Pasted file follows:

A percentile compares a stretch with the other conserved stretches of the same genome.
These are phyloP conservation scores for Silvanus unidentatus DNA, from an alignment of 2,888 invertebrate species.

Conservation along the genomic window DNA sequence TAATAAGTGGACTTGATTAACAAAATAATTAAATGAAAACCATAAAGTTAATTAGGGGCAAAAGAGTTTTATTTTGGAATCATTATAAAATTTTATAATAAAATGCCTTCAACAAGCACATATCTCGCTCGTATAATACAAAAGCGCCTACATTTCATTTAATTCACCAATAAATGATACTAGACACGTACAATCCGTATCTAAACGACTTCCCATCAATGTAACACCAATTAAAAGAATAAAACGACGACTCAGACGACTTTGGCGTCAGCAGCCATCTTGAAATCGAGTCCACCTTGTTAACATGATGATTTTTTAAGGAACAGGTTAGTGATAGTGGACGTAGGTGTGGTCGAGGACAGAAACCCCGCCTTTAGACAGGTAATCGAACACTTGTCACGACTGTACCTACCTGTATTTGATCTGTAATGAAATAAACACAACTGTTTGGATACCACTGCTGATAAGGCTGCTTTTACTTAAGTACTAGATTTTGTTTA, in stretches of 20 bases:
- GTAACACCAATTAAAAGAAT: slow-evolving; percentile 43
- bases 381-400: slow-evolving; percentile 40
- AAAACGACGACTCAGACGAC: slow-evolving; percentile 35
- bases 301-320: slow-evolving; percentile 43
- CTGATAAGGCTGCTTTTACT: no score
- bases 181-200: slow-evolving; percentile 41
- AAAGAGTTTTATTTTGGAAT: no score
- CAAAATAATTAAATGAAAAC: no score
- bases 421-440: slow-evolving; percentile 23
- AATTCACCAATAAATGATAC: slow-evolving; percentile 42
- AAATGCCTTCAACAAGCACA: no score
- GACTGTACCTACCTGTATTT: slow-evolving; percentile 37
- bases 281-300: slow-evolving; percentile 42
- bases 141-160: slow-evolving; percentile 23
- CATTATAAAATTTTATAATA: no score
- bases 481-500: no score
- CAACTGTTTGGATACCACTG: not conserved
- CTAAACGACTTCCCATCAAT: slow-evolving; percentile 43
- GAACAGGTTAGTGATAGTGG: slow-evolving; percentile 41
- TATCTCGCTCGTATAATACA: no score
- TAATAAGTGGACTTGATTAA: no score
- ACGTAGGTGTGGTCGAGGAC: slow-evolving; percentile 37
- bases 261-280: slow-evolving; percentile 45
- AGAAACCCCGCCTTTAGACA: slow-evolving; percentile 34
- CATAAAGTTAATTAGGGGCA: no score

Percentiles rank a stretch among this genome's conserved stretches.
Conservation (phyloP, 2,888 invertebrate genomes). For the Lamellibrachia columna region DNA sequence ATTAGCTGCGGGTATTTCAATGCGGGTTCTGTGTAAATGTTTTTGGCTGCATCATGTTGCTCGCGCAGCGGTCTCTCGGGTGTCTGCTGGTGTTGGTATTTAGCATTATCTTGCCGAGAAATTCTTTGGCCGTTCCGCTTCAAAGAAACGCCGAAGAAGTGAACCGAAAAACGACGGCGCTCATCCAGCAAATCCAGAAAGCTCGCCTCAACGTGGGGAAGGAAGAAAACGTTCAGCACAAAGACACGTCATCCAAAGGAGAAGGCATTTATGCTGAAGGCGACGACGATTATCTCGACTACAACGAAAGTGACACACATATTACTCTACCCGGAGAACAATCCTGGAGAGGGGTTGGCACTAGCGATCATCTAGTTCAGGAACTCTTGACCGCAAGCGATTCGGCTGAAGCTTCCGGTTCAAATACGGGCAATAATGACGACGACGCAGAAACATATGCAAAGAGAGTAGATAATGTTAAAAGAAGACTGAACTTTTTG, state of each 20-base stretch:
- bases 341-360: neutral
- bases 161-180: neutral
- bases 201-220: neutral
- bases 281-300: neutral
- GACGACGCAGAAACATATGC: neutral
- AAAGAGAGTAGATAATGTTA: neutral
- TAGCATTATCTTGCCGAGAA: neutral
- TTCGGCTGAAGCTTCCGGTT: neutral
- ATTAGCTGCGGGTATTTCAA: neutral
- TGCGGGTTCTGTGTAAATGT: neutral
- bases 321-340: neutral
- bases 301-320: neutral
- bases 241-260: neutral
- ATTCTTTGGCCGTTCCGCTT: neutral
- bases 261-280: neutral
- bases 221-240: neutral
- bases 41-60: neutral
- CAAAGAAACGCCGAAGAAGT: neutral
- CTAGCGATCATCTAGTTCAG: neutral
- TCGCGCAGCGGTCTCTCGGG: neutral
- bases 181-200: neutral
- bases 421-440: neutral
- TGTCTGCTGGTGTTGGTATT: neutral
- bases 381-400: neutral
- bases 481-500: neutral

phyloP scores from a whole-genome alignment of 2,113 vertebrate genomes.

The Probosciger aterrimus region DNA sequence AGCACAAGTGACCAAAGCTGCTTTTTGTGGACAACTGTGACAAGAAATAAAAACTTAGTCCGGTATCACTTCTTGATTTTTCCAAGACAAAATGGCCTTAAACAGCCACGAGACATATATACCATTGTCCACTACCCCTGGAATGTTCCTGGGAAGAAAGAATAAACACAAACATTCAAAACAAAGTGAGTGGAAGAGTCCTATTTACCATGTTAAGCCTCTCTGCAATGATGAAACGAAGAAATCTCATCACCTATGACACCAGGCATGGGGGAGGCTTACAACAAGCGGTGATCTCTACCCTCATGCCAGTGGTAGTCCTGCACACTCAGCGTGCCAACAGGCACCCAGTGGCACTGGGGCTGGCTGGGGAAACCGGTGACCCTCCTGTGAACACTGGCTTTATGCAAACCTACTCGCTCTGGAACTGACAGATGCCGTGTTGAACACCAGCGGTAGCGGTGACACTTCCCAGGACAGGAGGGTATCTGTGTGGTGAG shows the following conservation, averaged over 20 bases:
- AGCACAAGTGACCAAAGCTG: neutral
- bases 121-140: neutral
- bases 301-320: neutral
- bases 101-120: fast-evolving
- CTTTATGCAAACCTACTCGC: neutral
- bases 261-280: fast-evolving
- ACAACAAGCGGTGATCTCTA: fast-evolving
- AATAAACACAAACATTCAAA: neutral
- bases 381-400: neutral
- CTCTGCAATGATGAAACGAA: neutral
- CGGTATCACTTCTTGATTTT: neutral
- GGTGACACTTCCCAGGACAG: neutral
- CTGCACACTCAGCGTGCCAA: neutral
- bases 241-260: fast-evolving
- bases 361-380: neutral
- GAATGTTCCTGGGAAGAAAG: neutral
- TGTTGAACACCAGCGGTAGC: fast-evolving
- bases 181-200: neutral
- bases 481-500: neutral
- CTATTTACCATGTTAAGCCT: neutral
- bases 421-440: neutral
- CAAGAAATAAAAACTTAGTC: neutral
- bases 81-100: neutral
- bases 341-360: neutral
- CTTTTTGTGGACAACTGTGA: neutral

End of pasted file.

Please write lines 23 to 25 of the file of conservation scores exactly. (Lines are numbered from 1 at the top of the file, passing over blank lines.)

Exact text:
- TATCTCGCTCGTATAATACA: no score
- TAATAAGTGGACTTGATTAA: no score
- ACGTAGGTGTGGTCGAGGAC: slow-evolving; percentile 37